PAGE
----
This article was written by Carlos Santiso, division chief for innovations in citizen services at the Inter-American Development Bank (IDB). If you’re interested in writing an opinion piece, take a look at Apolitical’s guide for contributors.
In 2015, the United Nations proclaimed a “data revolution” in light of the exponential increase in data driven by digital transformation of governments. In the era of “fake news” and so-called “alternative facts,” the value of data has taken on new relevance. Not only data transparency, but also data integrity is essential to bolstering citizens’ trust in governments. As the American statistician William Deming said, “In God we trust, all others must bring data.”
A few weeks ago, open data enthusiasts gathered in Tbilisi, Georgia to take stock of the progress made through the Open Government Partnership, a global initiative launched in 2011. Since then, international standards such as the International Open Data Charter and the G8 Open Data Charter have emerged.
The hypothesis behind these efforts is that opening up government data contributes to reducing corruption, empowering citizens and improving public services. It is estimated that open data could reduce corruption by up to 10% in G20 countries. It is also projected that by 2020, the use of open data could reduce the costs of the European bureaucracy by up to €1.7 billion ($1.9bn).
A recent study by the Inter-American Development Bank (IDB) assessed open data progress in Latin America and the Caribbean. It showed significant achievements — and formidable challenges. In recent years, most countries in the region have launched ambitious open data programs and created one-stop shops to facilitate access to open data in a user-friendly way.
Argentina, Brazil, Colombia, Mexico, Panama, Peru, and Uruguay have adopted national policies and created portals, opening up a wide variety of databases on health, education, security, budget and public services to the public. These efforts are bearing their first fruits: five countries of the region (Argentina, Brazil, Colombia, Mexico, and Uruguay) are now among the 20 countries with the highest scores in the Global Open Data Index.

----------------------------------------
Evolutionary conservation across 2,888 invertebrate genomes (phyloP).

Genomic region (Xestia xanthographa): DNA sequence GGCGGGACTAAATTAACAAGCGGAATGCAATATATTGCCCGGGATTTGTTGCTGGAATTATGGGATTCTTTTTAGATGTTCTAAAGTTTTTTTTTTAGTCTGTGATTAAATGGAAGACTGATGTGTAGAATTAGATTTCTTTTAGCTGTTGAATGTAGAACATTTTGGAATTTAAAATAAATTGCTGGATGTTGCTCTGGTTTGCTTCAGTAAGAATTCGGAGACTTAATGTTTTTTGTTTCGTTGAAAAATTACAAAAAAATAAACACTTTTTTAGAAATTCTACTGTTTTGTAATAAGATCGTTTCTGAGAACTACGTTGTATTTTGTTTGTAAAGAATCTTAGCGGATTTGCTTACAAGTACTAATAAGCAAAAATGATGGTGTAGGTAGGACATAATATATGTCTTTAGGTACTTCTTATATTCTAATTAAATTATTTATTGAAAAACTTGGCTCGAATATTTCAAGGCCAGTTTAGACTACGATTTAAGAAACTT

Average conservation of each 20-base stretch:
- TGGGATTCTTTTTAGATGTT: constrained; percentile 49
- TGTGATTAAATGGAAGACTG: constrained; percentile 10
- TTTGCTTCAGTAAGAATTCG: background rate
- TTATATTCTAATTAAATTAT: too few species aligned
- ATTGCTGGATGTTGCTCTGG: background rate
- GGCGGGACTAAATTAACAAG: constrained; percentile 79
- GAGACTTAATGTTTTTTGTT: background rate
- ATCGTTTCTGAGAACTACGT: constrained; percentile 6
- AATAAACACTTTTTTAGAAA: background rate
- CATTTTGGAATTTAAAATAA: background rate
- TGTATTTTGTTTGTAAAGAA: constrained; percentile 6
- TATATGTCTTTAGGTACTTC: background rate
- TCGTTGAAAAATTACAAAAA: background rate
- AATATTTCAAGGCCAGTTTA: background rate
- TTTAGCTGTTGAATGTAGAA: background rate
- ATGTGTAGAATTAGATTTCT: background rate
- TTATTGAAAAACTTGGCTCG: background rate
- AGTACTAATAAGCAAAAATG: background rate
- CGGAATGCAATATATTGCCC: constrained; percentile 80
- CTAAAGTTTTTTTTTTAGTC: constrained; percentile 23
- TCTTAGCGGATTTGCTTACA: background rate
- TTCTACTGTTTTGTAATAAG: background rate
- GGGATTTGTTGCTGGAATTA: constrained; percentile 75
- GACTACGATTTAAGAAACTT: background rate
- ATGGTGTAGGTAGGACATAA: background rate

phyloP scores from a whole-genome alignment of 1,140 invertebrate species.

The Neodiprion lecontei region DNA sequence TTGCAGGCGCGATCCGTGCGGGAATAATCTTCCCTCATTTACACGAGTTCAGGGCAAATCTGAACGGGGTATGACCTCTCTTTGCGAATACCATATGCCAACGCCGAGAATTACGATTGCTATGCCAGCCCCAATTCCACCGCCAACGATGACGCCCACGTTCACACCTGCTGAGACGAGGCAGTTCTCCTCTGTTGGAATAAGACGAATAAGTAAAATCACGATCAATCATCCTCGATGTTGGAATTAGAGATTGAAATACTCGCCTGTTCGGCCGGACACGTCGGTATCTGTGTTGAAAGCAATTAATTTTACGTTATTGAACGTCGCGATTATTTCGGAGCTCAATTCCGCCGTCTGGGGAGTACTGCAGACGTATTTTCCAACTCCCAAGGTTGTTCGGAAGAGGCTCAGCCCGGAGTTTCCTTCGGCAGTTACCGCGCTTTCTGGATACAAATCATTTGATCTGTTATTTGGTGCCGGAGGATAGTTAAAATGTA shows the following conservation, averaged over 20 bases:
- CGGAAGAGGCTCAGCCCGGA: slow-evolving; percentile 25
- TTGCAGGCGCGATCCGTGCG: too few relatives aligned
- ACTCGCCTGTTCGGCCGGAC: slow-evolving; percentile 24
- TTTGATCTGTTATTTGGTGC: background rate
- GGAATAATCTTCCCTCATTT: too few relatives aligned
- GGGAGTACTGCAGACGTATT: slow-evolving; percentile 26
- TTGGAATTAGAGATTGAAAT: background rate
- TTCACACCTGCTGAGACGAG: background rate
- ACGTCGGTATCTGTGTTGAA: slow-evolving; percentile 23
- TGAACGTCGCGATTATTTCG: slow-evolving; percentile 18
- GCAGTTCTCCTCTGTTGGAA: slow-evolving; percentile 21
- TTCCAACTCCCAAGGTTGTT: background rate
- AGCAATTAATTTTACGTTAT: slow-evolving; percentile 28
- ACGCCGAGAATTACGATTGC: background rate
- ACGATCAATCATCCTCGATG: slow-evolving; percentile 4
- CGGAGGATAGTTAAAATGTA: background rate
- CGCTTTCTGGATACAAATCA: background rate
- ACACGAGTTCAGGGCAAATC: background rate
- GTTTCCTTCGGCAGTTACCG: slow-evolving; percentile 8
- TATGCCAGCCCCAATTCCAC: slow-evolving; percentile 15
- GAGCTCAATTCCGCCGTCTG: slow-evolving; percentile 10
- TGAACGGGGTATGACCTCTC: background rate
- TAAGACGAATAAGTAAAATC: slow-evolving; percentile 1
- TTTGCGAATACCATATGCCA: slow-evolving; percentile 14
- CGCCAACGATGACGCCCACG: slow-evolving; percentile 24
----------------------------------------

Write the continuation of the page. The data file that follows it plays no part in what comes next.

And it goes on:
Underpinned by its National Digital Strategy, Mexico has achieved significant progress, earning 11th place globally and 1st place regionally in the area of open data. Mexico City is the first city to disclose information on all its public tenders, in accordance with the Open Contracting Data Standard. It is also important to display data in user-friendly formats to facilitate their use. The Observatorio del Gasto and Gobierno Fácil are other examples of data visualization platforms in Mexico that facilitate data use by civil society, and DataChile is an example in Chile.
… and challenges
In general, according to the Open Data Barometer, which assesses the open data ecosystem, the Latin America and Caribbean region lags behind in terms of society’s readiness to absorb and use data. This is due to four main types of challenges.
The region should continue to strengthen its legislation on access to public information and personal data privacy, as well as improve regulation on data governance and the responsibilities of generating and disseminating data in reusable formats.
Beyond legal and technological barriers, open data faces resistance from people who control information, as information is power. It is a telling sign that 12 countries in the region have interoperability platforms, but on only three of these are all public entities interconnected. Public entities remain bureaucratic silos reluctant to share information, even among themselves. Open data makes it possible to circumvent this challenge.
Additionally, there is sometimes the temptation to manipulate data to disguise failures and capture data for political purposes. As the Nobel laureate in Economics Ronald Coase reminds us: “If you torture the data long enough, it will confess.” Political economy factors are decisive reasons why some countries invest in their statistical capacity or the independence of their statistical institutes while others do not, as another IDB study shows.
A third type of challenge has to do with the effective use of data to inform public policy based on empirical evidence of what works and what does not. There is still no data-driven culture in government administrations. So far, and paradoxically, open data has coexisted with high levels of corruption in the Latin American and Caribbean region.
In this context, data intermediaries can play a key role in making effective use of data to create knowledge, raise awareness and change behaviours. Civic-tech organisations and government agencies themselves — particularly oversight agencies — play a key role in detecting and preventing abuse and dishonest attitudes toward public funds.
The fourth challenge lies in using data to create economic value. Data entrepreneurship by creative start-ups is a growing and promising industry. In Mexico, for example, the Labora platform seeks to encourage entrepreneurs to use open data in the new data economy. The economic value of data is enormous and growing. In Spain, the new sector of infomediary companies generated €1.72 billion ($2bn) in 2016.
A long-distance race
Without a doubt, Latin American and the Caribbean has achieved remarkable progress in open data. The technology is there, demand has grown and political will has seemingly aligned with the cause. Nevertheless, the digital race continues to heat up and if we do not catch up, we risk being left behind. — Carlos Santiso
(Picture credit: Pexels)